This line is possibly Masakage’s most popular knife to give as a gift. The stunning suminagashi (Damascus) finish has a flashy, yet classy, look. Not to say the Kiri is just a pretty face. The VG10 stainless steel construction means that is both easy to maintain and will retain and edge longer than most Western made knives.

 

Masakage Kumo

The Kumo (meaning cloud) has some of the sexiest Damascus steel we’ve ever seen in a handmade Japanese knife. The VG10 steel is easy to maintain and the thinness of these blades are something to behold. It has a rosewood and pakka handle which finishes the knife with a classic look. The perfect knife for those that are a combination of rustic and refined, because that’s exactly what the Kumo line is.

 

Masakage Shimo

Designed by Kevin Kent to be his dream knife and beautifully crafted by Yu Kurosaki, the Shimo is a knife that takes a bit more effort to care for, because it is a carbon steel that can rust if neglected. For those that fall in love with this gorgeous knife it will reward you with a beautiful edge for years to come. The crisscross pattern on the blade is created using a specially made hammer and is meant to mimic the look of frost (Shimo) on a window. Lovely.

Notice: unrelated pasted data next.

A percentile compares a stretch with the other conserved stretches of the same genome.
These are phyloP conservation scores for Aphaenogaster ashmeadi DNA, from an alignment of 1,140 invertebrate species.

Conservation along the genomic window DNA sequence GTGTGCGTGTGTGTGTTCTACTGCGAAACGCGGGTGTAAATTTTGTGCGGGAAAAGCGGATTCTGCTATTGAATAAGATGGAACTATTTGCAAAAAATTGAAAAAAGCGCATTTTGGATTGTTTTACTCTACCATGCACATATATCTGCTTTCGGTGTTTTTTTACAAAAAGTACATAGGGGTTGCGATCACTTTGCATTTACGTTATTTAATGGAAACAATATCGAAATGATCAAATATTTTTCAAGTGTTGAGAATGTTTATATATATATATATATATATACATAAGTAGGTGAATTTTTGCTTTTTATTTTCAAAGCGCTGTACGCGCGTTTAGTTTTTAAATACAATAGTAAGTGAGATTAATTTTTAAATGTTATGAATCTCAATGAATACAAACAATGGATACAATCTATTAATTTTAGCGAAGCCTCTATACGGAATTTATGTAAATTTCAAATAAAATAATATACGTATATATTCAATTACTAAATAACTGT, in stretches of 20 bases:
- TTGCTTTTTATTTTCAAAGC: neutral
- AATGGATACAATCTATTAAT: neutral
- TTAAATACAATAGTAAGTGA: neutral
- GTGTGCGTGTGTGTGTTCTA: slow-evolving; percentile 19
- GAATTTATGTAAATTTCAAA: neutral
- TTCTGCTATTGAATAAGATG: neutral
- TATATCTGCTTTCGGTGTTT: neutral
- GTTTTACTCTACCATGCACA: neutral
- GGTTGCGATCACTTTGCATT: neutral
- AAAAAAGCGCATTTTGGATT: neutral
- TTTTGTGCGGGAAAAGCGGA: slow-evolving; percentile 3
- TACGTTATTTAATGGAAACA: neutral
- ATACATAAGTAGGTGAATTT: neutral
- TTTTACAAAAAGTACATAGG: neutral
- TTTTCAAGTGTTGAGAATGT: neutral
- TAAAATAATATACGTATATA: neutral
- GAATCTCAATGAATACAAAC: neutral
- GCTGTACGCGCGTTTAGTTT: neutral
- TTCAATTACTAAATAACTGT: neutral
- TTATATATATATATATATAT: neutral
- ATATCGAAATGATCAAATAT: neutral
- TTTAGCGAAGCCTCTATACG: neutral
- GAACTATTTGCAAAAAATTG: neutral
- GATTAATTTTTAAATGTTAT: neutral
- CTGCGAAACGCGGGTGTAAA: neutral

Masakage Mizu

If you want bang for buck in regards to performance, the Mizu is the line for you. A full carbon blade, it takes extra care to make sure it remains rust free. For some the extra effort will feel entirely worth it every time they use it. For others the responsibility of a carbon knife is one best left to the pros. Mizus are especially great for those that enjoy sharpening their own knifes, this knife can attain an exceptional edge with minimal effort. It also looks gorgeous, with a blue black finish that looks like deep water, or Mizu, in Japanese.

 

Masakage Yuki